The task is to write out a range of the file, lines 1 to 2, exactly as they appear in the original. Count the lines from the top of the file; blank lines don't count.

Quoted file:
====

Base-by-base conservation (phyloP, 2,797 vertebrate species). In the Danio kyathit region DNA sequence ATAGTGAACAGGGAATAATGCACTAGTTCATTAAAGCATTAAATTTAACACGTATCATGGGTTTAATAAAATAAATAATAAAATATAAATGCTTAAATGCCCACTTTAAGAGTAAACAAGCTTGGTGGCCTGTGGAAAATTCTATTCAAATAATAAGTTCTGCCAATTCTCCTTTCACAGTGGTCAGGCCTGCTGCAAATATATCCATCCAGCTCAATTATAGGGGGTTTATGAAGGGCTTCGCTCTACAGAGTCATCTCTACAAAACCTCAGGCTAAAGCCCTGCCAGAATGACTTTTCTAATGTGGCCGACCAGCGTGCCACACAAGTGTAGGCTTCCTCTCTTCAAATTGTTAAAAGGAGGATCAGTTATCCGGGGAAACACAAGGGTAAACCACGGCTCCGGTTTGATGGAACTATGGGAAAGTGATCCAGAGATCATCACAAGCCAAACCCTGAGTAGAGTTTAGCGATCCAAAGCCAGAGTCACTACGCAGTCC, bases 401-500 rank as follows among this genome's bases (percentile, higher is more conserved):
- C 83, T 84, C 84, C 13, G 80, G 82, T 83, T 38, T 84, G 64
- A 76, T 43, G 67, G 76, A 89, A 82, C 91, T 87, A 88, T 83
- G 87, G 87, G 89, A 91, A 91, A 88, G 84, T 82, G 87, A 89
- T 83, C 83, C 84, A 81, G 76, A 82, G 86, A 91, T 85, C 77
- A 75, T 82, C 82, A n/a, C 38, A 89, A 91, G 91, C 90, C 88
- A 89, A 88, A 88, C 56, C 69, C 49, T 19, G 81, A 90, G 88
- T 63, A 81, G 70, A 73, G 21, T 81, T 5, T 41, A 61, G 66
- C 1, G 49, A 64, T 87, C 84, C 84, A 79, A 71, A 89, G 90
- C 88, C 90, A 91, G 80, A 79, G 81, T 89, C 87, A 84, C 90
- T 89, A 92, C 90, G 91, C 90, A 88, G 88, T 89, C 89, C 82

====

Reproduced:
Base-by-base conservation (phyloP, 2,797 vertebrate species). In the Danio kyathit region DNA sequence ATAGTGAACAGGGAATAATGCACTAGTTCATTAAAGCATTAAATTTAACACGTATCATGGGTTTAATAAAATAAATAATAAAATATAAATGCTTAAATGCCCACTTTAAGAGTAAACAAGCTTGGTGGCCTGTGGAAAATTCTATTCAAATAATAAGTTCTGCCAATTCTCCTTTCACAGTGGTCAGGCCTGCTGCAAATATATCCATCCAGCTCAATTATAGGGGGTTTATGAAGGGCTTCGCTCTACAGAGTCATCTCTACAAAACCTCAGGCTAAAGCCCTGCCAGAATGACTTTTCTAATGTGGCCGACCAGCGTGCCACACAAGTGTAGGCTTCCTCTCTTCAAATTGTTAAAAGGAGGATCAGTTATCCGGGGAAACACAAGGGTAAACCACGGCTCCGGTTTGATGGAACTATGGGAAAGTGATCCAGAGATCATCACAAGCCAAACCCTGAGTAGAGTTTAGCGATCCAAAGCCAGAGTCACTACGCAGTCC, bases 401-500 rank as follows among this genome's bases (percentile, higher is more conserved):
- C 83, T 84, C 84, C 13, G 80, G 82, T 83, T 38, T 84, G 64